Nov 23, 2020(Nyamilepedia) — South Sudan Minister of Defense and Veteran Affairs, Hon. Angelina Teny, announced on Monday, November 23, that the unification and deployment of the unified forces may delay for a few more months as the government has found some loopholes in the process.
Speaking during a press conference in Juba on Monday morning, Hon. Ateny, said the graduation of the unified forces will not proceed until a batch of commanders [generals] are first trained and deployed to oversee the unification and deployment of the unified forces.
“We are in the process of working with unification of commands. We will start the training of commanders because you can’t graduate without putting in a new command which will now be the transitional security arrangement,” she said.
Mrs. Teny added that the government has managed to secure UN forces to train the commanding officers and that process will begin somewhere next month, December 2020.
“We managed to secure the UN training unit to undertake that process, hopefully they will commence from the 5th of December,” she said.
Hon. Teny did not clarify how long the training of the commanding officers will take; however, regular training of forces and security officers take anywhere between six months to nine months.
The minister said that her administration would like to graduate the currently trained forces, so that the next phase of training can begin but due to lack of commanding officers, the graduation will be paused until the commanders are trained and deployed first.
“Right now, we are in a stage whereby we really feel that these forces should be graduated and deployed so that the next phase can commence,” She said.
“Once training for commands is done, they are unified, and deployed, then now we can start the deployment of unified forces; we can’t bring unified forces and deploy them without the commands,” she explained.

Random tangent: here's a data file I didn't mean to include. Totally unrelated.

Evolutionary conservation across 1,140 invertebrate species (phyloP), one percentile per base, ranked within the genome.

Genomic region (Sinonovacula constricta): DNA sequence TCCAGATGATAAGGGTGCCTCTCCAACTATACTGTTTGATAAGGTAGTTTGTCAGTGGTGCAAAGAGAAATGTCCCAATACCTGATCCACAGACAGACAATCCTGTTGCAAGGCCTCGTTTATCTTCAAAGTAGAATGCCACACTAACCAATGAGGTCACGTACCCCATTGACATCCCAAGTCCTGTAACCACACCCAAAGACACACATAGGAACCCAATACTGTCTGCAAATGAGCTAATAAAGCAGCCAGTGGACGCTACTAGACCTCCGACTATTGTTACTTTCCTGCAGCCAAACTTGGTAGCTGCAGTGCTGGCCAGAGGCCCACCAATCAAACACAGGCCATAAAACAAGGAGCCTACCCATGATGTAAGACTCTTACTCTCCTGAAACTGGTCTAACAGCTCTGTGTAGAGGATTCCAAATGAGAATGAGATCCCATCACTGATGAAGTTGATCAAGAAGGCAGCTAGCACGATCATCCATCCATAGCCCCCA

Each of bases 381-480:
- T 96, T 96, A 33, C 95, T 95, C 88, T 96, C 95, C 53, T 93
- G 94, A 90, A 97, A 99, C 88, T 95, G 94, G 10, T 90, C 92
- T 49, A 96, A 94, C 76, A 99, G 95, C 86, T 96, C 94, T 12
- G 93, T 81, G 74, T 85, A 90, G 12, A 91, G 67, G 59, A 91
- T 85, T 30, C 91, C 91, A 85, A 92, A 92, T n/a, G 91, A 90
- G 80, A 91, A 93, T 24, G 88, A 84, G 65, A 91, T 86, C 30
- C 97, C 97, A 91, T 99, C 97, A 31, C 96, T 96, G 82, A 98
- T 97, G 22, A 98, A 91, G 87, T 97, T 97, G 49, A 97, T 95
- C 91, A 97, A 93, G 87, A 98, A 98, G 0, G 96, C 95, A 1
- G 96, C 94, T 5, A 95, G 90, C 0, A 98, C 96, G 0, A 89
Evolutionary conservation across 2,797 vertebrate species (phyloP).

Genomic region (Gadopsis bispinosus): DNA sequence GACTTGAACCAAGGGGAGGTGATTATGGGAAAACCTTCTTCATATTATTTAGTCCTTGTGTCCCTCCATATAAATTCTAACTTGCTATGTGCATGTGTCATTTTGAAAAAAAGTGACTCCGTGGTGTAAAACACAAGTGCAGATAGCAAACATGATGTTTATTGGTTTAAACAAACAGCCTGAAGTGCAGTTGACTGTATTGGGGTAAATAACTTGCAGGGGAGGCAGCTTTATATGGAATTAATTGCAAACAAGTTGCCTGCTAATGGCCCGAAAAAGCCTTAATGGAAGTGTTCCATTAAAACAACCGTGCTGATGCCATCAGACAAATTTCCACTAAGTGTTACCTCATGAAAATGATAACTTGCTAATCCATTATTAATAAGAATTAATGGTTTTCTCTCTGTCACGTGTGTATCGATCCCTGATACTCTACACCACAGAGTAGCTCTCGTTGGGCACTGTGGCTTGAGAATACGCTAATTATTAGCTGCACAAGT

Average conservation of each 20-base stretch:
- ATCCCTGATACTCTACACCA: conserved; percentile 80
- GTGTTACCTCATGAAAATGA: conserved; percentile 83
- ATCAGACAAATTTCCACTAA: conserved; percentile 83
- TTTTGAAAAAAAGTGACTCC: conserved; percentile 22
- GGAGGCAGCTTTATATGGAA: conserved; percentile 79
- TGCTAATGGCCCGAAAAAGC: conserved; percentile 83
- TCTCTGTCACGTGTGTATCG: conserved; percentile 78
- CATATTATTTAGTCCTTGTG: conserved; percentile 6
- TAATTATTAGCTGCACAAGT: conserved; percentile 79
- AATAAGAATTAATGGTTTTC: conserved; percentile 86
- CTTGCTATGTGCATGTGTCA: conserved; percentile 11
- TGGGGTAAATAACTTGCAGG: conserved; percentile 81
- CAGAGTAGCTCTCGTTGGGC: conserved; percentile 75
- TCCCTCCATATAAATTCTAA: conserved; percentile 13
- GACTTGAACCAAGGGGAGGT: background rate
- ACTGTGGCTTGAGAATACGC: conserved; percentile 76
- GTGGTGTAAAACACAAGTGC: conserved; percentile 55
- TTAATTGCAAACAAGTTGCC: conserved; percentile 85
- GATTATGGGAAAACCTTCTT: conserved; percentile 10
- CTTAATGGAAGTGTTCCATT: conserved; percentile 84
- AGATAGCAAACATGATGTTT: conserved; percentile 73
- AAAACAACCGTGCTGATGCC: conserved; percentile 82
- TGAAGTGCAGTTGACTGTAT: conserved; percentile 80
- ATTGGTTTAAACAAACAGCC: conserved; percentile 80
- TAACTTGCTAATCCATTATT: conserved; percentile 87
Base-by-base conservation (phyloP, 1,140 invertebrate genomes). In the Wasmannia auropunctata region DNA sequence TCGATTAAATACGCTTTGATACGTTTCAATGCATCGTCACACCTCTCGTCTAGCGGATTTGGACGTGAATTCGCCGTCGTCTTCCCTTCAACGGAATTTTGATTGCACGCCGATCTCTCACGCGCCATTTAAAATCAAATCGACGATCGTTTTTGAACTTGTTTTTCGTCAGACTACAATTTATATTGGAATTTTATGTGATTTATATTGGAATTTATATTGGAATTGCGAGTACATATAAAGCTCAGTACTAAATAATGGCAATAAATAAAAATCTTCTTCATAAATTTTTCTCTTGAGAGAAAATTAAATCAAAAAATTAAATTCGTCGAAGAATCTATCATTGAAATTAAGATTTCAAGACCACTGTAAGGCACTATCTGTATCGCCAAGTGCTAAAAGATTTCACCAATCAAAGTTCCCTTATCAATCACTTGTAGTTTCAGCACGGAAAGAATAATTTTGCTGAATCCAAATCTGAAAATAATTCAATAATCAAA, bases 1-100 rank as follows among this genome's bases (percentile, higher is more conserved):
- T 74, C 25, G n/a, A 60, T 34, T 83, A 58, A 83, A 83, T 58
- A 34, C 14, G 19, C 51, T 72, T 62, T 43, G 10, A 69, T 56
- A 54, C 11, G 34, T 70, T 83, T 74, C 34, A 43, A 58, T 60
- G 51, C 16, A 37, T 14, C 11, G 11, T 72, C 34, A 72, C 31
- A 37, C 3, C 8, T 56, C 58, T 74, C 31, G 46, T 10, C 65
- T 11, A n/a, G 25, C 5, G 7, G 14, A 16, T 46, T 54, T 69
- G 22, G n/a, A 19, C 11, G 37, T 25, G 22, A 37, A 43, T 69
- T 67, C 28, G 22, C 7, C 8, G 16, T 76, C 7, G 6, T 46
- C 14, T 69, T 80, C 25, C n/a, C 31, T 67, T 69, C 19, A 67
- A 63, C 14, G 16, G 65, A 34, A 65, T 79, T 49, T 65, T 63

This could mean that the training of the second batch of unified forces may not begin until mid or late next year, 2021.
The SPLM-IO official said that the Joint Transitional Security Committee is screening and putting the unified forces in “scientific forms”.
In September, the head of UNMISS David Shearer urged President Salva Kiir and his First Deputy Dr. Riek Machar to speed up training and unification of armed forces after a slow start amid concerns the timeline may not be met.
Shearer noted at the time that there had been no progress on the critical area of security sector reform regarding the persistent delays in concluding training and graduation of the 83,000 unified forces to take charge of security during the three-year transitional period.
“At the moment, the process (security sector reform) is stuck. It hasn’t even moved past the first stage where forces are trained and graduated. Urgent action is needed to move the peace process forward,” Shearer told journalists in Juba.
South Sudan has had various reasons including the need to remove arms embargo, among others, as the main reasons for not deploying the unified forces.
The forces, who have been stuck in cantonments since late 2018, are facing shortage of basic supplies such as food and medicines.
While some forces have abandoned the training sites, others have succumbed to short illnesses and reported cases of starvations.